The review report, which has not been made public and was first disclosed in March by the L.A. Times, came at a challenging time for the SWAT Team. In February, Simmons became the first member of the team to be killed in the line of duty, after officers stormed the house of a mentally ill man. Another officer was shot during the incident but survived.
When Melchior first heard that a SWAT officer had been killed, she feared the worst. "I couldn't breathe," she said. "I was drowning, I needed a lifeline. I needed to find out if it was" her husband.
She said she decided to speak out after meeting with other SWAT wives, who were also concerned that the proposed tests could endanger their families. "It is widely believed this is an attempt to be politically correct and allow a female officer on the team," she wrote in an email to senior LAPD officials.
The proposal to change the testing regimen quickly drew criticism from members of the team. The Los Angeles Police Protective League, which represents the 9,300 members of the LAPD, also attacked the changes as an example of political correctness run amok.
Daryl Gates, the former Los Angeles police chief, told ABC News that the new criteria are unnecessary and will hurt any women who are accepted onto the team. "I know women who have the strength and ability to do the job, so I don't think there are any barriers at all," he said.
"How many people are going to say well she never would have been there if they hadn't changed all the requirements? That puts a hat on her that she doesn't deserve."
Other law enforcement officials, though, say there's more to being a SWAT officer than brute upper body strength. Though some military special forces units do not allow women, other elite law enforcement agencies and fire departments do.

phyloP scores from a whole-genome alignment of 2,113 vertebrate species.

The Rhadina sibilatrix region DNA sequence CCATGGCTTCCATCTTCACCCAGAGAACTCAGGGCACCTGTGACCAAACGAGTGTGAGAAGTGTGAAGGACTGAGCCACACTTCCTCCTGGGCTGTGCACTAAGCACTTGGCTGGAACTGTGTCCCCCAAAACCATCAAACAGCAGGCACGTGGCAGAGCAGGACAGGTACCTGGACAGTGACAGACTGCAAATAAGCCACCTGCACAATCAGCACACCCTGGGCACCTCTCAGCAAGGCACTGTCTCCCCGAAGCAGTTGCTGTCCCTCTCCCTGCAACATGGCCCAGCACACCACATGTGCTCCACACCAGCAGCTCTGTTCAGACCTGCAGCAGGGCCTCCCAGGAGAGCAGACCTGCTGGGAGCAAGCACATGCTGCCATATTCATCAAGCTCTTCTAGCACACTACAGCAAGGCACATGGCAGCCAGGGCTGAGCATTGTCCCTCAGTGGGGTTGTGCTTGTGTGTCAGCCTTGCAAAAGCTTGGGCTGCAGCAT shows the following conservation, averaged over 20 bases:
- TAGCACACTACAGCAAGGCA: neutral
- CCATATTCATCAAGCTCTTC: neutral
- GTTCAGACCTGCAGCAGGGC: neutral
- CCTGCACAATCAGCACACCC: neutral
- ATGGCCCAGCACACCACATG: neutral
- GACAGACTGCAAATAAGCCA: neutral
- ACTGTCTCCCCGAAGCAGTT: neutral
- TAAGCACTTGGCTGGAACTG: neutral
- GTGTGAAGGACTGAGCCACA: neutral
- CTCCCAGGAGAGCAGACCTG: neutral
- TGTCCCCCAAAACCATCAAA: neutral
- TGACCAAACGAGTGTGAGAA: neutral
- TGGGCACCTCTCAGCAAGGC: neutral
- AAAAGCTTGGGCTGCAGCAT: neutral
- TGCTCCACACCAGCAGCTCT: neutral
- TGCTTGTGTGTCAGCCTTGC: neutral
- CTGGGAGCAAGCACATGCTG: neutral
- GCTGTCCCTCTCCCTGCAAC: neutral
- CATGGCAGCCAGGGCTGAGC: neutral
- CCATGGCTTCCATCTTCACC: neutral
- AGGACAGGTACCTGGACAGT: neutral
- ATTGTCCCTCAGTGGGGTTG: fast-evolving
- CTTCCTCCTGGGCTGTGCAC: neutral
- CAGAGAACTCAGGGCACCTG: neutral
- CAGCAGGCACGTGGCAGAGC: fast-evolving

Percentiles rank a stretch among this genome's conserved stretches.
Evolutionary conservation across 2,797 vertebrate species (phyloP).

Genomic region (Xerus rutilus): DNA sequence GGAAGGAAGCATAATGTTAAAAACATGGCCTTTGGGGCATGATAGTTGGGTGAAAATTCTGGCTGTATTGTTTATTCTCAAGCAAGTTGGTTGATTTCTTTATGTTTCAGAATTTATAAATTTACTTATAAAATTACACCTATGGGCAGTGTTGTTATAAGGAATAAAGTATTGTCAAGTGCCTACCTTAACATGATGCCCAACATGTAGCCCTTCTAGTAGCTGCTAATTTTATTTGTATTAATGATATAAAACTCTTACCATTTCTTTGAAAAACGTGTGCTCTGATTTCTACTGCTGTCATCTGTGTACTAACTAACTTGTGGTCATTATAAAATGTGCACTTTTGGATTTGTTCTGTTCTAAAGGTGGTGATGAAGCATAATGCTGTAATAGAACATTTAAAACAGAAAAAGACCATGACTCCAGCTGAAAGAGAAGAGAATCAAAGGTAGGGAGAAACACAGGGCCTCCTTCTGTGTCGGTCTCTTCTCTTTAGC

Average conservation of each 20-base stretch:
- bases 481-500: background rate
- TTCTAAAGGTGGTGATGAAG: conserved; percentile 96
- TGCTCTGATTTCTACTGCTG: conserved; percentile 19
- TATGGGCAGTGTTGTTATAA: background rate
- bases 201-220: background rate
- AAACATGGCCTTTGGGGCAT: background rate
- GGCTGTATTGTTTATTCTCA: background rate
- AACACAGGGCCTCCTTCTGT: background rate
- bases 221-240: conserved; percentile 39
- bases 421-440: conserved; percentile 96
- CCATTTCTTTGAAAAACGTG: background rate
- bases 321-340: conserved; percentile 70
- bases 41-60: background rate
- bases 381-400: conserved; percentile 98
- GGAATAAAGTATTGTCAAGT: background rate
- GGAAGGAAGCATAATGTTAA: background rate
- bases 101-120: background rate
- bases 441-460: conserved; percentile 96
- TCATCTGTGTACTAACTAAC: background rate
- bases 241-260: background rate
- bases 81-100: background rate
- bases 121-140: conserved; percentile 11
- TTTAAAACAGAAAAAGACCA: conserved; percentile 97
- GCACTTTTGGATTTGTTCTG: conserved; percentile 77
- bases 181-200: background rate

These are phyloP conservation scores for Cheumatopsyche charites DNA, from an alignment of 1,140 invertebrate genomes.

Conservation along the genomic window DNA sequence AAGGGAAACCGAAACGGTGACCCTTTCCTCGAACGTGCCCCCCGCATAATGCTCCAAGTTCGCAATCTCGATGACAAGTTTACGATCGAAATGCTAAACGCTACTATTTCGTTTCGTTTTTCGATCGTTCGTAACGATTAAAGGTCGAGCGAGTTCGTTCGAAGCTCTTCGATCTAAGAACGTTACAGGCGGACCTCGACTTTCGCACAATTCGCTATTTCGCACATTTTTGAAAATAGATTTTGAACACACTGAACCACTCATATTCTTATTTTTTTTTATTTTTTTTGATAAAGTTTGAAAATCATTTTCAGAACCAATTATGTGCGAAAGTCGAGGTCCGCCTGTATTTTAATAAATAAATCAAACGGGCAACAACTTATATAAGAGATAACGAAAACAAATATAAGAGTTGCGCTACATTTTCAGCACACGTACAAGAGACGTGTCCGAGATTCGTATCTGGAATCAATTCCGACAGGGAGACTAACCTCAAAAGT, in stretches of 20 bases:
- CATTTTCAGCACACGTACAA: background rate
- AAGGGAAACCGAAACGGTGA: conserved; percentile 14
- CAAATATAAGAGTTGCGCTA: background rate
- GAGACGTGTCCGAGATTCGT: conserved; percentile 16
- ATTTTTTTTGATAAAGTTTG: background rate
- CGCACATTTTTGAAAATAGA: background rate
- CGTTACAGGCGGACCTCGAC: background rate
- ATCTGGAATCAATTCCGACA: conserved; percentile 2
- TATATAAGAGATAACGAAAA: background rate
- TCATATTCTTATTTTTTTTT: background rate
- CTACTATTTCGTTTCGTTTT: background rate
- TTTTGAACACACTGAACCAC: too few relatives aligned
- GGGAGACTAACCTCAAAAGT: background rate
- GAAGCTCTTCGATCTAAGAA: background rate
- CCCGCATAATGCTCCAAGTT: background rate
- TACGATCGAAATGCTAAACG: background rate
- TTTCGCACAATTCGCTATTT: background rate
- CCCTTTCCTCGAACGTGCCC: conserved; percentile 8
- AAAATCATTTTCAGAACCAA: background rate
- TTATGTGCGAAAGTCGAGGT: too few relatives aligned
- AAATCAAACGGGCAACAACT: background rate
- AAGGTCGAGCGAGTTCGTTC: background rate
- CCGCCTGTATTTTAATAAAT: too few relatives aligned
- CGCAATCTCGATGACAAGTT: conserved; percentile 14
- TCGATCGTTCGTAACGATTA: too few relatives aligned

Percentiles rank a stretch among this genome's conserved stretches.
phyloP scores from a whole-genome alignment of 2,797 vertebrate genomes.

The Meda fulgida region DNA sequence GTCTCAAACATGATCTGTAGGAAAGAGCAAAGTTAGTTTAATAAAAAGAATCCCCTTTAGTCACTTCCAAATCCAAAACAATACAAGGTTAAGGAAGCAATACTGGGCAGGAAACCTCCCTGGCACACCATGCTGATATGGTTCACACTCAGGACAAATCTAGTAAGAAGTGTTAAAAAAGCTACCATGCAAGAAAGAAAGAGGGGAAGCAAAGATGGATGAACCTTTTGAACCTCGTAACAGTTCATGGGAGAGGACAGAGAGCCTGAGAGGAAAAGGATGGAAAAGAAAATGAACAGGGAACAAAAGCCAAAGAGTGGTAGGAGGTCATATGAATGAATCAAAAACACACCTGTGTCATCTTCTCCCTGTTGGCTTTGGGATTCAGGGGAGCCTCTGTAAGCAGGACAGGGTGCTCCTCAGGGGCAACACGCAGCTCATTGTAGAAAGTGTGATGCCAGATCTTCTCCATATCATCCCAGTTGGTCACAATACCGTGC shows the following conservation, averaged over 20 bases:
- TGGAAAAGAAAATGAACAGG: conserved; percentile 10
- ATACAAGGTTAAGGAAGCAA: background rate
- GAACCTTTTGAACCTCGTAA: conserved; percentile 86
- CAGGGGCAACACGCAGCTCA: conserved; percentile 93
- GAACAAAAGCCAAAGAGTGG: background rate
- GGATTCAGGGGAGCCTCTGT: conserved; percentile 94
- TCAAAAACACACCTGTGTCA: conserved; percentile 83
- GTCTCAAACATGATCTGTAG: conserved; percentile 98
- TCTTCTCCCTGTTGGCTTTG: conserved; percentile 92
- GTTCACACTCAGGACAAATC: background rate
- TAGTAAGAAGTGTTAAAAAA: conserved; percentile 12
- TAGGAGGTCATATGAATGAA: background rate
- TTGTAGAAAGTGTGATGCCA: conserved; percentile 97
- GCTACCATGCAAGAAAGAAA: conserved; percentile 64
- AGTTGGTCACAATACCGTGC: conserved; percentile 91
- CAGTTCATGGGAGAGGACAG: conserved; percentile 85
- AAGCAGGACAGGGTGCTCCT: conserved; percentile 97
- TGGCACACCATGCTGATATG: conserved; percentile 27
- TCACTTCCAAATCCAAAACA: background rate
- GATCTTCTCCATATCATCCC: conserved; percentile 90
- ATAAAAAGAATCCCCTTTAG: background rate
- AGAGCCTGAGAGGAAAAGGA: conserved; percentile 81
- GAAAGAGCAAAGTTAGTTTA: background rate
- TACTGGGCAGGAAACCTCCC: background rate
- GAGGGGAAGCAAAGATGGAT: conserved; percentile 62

"It's not just about strength," said Margaret Moore, the former assistant special agent in charge at the Department of Alcohol Tobacco and Firearms special response team, which carries out search warrants in violent parts of Washington, D.C.
"It's also about intelligence and determination, motivation, analytical skills, judgment and being physically fit. That certainly is a key component, but it is not the component," she said.
"You're not lowering your standards, you're enhancing your standards by incorporating a diverse group of people," she said.
Moore said that when she joined the New York Police Department in the 1970s, the wives of officers had a reaction similar to Melchior's. "They had so many concerns that their husbands were going to be unsafe," she said. "And certainly that proved to be not true, and I say that's certainly the case in this situation."
Melchior says she has no problem with a women serving on the team — as long as she can pass the same selection process as the rest of the unit. A female police officer was recently accepted into the SWAT team's training school, which began this week. She is not guaranteed a spot as a SWAT officer.
"It's not about women against women," Melchior said. "It needs to be equal. There's a certain standard that needs to be met and we want a woman to meet that. We will be cheering her on."